Bubu
4.24 | 476 ratings
BANTAM TO BEHEMOTH
Birds And Buildings
4.25 | 399 ratings
MEMENTO Z BANALNYM TRYPTYKIEM
SBB
4.18 | 704 ratings
SLEEPING IN TRAFFIC - PART TWO
Beardfish
4.26 | 290 ratings
DECALOGUE OF DARKNESS
Daal
4.12 | 2097 ratings
LIZARD
King Crimson

Eclectic Prog overlooked and obscure gems albums new


Random 4 (reload page for new list) | As selected by the Eclectic Prog experts team

DADARUHI
Replikas
ASTRID PRÖLL
Astrid Pröll
INTERPOSE+
Interpose+
DIAGONAL
Diagonal

Latest Eclectic Prog Music Reviews


 A Time Before This by JULIAN'S TREATMENT album cover Studio Album, 1970
3.77 | 59 ratings

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A Time Before This
Julian's Treatment Eclectic Prog

Review by Psychedelic Paul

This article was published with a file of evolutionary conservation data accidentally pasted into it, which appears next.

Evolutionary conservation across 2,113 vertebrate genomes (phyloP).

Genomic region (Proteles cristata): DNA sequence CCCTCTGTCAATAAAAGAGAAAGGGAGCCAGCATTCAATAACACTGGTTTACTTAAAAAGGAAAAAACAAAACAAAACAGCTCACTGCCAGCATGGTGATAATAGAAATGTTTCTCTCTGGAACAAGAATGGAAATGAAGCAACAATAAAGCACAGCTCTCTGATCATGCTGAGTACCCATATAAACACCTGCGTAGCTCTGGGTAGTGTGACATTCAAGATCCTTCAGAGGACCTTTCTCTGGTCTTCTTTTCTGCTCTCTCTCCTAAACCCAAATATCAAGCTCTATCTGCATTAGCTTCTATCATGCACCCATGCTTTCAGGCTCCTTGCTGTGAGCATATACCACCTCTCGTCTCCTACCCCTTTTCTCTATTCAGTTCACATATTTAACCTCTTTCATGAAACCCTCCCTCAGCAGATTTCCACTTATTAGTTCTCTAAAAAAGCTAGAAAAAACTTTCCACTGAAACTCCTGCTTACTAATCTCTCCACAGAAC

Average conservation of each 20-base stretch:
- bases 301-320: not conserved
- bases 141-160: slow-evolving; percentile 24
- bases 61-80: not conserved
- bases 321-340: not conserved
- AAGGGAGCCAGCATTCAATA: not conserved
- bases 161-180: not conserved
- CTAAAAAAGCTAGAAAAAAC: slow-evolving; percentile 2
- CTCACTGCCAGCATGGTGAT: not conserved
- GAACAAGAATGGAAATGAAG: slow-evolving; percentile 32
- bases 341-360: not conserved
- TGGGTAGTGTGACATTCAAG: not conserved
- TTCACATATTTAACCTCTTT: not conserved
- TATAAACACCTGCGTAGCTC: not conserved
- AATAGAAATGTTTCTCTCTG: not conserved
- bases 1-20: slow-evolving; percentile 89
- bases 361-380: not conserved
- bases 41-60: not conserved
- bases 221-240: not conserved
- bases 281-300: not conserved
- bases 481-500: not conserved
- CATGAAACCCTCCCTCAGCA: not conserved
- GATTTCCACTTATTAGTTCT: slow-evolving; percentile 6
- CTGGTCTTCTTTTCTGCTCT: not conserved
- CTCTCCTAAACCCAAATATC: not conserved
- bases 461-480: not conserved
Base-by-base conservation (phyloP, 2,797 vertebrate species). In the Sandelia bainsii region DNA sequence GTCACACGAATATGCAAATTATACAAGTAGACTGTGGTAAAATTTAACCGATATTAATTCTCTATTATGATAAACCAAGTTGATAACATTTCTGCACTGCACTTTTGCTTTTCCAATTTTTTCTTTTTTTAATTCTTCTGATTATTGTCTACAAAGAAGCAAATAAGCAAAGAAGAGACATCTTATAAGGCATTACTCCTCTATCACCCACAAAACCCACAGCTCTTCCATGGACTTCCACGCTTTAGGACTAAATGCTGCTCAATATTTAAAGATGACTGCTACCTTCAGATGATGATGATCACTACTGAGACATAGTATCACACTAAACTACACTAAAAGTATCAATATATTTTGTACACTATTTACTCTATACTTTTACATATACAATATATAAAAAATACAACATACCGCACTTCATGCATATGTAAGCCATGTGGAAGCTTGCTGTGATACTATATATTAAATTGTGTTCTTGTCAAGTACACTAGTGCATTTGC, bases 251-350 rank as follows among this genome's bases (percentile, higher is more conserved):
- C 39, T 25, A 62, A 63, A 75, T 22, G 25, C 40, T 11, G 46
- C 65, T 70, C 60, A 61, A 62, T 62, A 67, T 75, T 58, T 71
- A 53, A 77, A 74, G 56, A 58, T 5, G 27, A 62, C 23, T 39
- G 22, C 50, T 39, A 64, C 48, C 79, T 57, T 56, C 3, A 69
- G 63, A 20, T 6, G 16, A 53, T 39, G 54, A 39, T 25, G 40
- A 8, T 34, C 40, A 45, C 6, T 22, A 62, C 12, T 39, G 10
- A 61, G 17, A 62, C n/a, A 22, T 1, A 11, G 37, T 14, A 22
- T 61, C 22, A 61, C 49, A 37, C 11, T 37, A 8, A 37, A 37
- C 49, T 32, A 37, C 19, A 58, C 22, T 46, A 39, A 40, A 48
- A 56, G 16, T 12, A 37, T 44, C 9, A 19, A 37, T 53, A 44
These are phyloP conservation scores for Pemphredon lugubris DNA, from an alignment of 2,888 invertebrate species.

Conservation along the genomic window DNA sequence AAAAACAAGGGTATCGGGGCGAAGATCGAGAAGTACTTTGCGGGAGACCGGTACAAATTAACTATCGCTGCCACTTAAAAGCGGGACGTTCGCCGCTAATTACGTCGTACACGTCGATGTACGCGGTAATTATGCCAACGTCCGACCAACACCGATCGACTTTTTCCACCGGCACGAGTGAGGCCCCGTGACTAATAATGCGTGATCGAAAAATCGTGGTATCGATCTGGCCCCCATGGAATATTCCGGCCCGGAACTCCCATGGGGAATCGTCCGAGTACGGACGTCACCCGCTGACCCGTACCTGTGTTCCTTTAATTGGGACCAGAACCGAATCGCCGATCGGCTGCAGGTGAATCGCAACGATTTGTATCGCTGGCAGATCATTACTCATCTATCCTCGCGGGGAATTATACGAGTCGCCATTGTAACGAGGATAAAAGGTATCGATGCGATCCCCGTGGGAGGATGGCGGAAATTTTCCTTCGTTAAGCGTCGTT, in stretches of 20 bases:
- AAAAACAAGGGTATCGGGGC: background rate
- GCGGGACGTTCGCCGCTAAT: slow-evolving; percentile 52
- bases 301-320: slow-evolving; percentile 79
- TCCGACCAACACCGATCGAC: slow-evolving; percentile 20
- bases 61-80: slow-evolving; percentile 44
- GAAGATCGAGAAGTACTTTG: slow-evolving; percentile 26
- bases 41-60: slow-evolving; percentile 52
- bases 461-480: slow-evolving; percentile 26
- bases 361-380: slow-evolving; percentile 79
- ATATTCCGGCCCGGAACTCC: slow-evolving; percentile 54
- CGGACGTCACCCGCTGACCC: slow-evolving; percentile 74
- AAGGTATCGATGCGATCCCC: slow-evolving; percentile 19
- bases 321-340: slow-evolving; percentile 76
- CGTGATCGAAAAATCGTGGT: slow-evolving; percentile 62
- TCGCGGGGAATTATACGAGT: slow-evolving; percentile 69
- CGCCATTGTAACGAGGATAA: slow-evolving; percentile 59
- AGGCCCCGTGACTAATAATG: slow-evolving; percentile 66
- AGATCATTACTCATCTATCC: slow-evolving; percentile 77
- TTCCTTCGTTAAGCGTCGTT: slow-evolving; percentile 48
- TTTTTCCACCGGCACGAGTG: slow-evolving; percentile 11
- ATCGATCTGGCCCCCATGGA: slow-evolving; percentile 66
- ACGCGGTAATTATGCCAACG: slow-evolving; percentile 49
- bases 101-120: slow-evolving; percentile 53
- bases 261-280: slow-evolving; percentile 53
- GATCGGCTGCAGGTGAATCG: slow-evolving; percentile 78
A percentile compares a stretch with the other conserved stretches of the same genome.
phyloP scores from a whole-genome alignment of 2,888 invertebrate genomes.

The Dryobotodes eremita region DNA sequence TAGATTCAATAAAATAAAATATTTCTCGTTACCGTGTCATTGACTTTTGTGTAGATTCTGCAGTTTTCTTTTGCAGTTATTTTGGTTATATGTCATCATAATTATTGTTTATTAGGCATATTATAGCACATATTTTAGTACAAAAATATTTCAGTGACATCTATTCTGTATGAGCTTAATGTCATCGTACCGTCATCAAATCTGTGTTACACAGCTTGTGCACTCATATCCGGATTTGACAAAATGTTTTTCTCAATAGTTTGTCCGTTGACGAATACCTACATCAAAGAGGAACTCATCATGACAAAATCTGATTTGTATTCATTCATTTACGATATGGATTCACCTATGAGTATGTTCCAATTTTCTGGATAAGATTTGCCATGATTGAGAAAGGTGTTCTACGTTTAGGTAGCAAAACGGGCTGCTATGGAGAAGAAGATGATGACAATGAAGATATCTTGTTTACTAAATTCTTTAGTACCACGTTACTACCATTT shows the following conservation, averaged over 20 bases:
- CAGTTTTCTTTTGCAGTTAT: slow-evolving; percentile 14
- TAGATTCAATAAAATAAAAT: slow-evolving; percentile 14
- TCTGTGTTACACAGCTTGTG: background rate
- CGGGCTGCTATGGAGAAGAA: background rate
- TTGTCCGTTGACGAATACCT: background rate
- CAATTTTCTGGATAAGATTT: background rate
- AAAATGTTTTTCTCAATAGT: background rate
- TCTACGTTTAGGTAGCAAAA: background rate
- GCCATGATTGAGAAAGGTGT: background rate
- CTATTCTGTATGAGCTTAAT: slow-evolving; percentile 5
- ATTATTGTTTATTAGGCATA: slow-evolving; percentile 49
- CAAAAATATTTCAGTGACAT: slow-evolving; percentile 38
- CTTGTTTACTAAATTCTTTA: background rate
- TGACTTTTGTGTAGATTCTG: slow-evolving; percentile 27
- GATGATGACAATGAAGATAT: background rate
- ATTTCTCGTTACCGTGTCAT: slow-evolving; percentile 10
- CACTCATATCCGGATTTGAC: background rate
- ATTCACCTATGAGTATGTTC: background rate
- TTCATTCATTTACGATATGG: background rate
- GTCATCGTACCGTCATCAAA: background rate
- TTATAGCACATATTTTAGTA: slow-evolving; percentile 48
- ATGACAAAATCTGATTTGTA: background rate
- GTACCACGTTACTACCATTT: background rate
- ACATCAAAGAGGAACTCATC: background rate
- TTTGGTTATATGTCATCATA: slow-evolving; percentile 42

5 stars JULIAN's TREATMENT were a British band led by Julian Jay Savarin, a West Indian sci-fi writer and keyboard player born on the small island of Dominica. He moved to London in the early 1960's and formed a band, and the group recorded their first album "A Time Before This" in 1970. The twelve songs on the album were listed as chapters in the form of a sci-fi novel. The second album, "Waiters on the Dance" (1971) was credited to Julian Jay Savarin alone. Both albums were science fiction concept albums and the original LP albums have since become rare collectors items that are said to fetch incredibly high prices. Let's travel back in time now to the sound of "A Time Before This".